The initial views of Udaipur had shown me a series of atmospheric narrow lanes and bylanes typical to Rajasthan but as I approached the lake front it was as if I had entered a completely new world. Geography textbooks never told me an oasis could be so beautiful. They never mentioned its mornings could be ethereal or its sunsets gorgeous. They never said it could evoke poetry. You see, they never revealed the romance of a place called Udaipur. It’s Lake Pichola and the royal quarters around it, so sculpted and planned to precision, that overpower the senses. It’s said, when Maharana Udai Singh was ruling the kingdom of Mewar, Mughal emperor Akbar captured Chittorgarh in AD 1568. This forced the Maharana to relocate and establish a new capital, which was christened Udaipur. The Suryavanshi dynasty ruled fearlessly and passionately, each succeeding maharana beautifying the capital city and leaving his imprint on the sands of time.

I spent Day One by the lake enjoying its many moods. If it were up to me, I would not have ventured beyond its sight, so fairytale-like are its environs. But my super efficient guide was more than eager to show his city, and so the next day we began, delightfully so, with a boat ride to the two island palaces — Jag Mandir and the exceptional Jag Niwas (now the Lake Palace, a Taj hotel property). Next up was the City Palace museum where I found Mor Chowk particularly spectacular. Its mosaic and enamel courtyard has peacocks in lapis lazuli and other stones...talk about royal living and this is a shining example. A little later I was at Bagore ki Haveli, on Ganghori Ghat. Once the house of Amar Chand, the prime minister of Mewar, it's now a cultural centre and a must-visit to view a slice of Rajasthan. By noon I was running up the flight of steps at Jagdish Temple and then resting the heels at the popular Saheliyon-ki-Bari, a garden where ladies of the royal households would spend their leisure time. My whirlwind tour wrapped up at Ahar Museum, about 2 km from the city, a tranquil garden that has a cluster of cenotaphs of the Maharanas.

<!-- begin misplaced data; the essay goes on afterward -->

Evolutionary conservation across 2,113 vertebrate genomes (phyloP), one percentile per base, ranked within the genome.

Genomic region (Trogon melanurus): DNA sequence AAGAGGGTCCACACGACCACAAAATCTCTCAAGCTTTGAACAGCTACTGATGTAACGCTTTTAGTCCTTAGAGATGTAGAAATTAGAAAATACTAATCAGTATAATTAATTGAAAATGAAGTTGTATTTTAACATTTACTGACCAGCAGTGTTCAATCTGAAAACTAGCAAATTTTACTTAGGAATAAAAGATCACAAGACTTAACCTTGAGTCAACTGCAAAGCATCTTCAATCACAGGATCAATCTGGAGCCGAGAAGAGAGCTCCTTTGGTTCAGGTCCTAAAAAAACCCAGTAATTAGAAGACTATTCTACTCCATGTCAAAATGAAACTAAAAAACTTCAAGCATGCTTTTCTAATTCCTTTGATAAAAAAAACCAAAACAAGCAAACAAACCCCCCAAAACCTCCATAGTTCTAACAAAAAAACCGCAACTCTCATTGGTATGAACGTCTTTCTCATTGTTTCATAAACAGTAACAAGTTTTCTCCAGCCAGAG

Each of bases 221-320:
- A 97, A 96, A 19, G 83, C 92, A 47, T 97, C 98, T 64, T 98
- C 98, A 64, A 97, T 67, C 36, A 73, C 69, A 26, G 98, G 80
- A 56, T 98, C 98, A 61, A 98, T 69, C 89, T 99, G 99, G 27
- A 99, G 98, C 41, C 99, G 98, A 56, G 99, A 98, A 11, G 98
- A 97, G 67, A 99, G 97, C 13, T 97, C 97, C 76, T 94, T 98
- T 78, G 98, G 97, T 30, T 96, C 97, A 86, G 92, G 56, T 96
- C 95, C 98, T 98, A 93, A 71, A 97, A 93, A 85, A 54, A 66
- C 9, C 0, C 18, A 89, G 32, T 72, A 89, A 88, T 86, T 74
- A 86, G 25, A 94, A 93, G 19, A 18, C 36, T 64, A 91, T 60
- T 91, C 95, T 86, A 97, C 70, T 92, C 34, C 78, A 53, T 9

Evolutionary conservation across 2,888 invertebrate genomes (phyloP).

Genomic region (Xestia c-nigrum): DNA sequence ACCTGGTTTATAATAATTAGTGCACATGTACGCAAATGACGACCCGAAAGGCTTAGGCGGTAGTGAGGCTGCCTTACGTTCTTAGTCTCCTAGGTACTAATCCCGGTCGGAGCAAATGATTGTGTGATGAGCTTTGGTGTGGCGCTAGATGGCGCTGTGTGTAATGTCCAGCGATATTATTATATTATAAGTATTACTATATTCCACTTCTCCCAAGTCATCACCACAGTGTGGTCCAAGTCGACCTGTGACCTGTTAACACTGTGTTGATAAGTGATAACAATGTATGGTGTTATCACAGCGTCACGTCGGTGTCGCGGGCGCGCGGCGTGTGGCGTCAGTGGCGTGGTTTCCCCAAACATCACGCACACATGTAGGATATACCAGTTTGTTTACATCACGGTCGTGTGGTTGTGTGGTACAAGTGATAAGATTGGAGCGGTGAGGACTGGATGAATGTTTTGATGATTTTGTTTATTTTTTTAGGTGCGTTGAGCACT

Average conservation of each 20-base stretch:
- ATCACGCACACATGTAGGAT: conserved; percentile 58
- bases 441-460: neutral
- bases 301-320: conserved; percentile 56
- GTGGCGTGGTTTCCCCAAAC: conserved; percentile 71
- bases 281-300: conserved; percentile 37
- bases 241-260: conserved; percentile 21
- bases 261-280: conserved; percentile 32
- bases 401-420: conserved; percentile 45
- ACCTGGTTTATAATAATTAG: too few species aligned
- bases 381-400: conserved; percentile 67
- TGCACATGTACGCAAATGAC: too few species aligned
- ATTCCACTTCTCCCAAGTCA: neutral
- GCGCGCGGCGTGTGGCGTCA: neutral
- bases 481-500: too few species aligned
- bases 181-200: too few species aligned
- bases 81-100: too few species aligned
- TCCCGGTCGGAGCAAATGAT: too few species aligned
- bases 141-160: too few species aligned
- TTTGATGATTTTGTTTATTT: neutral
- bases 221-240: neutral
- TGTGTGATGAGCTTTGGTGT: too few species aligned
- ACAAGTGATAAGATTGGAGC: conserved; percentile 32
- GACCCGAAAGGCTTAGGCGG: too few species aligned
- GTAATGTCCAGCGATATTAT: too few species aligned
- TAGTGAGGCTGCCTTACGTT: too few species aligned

By sundown I was back by the shores of Lake Pichola. The sapphire blue sky of the morning had given way to flaming auburn and the waters reflected that majestically. Two musicians played the sitar, the stringed notes adding a dose of sublime to the already blissful ambience.

I hadn’t expected Udaipur to be so spectacular. A few days in the city showed what many others have felt before me. In the sweltering bowl of Rajasthan nature had been more than generous on Udaipur. Further on, its creators had accentuated this already worthy canvas with forts, palaces, temples, lakes and islands to compose an architectural landscape that was truly the shining jewel in Mewar’s crown. The reason millions have been smitten by it and I was no exception.


Air: Direct flights from Delhi, Mumbai

Road: Connected with Delhi and Mumbai through NH 8.

Railways: Mewar Express (2963): Departure Hazrat Nizamuddin (Delhi) –1900 hrs; arrival Udaipur – 0700 hrs


Fateh Prakash Palace, City Palace

Tel: 0294-2528016-19

Published in The New Indian Express, February 2010

No comments: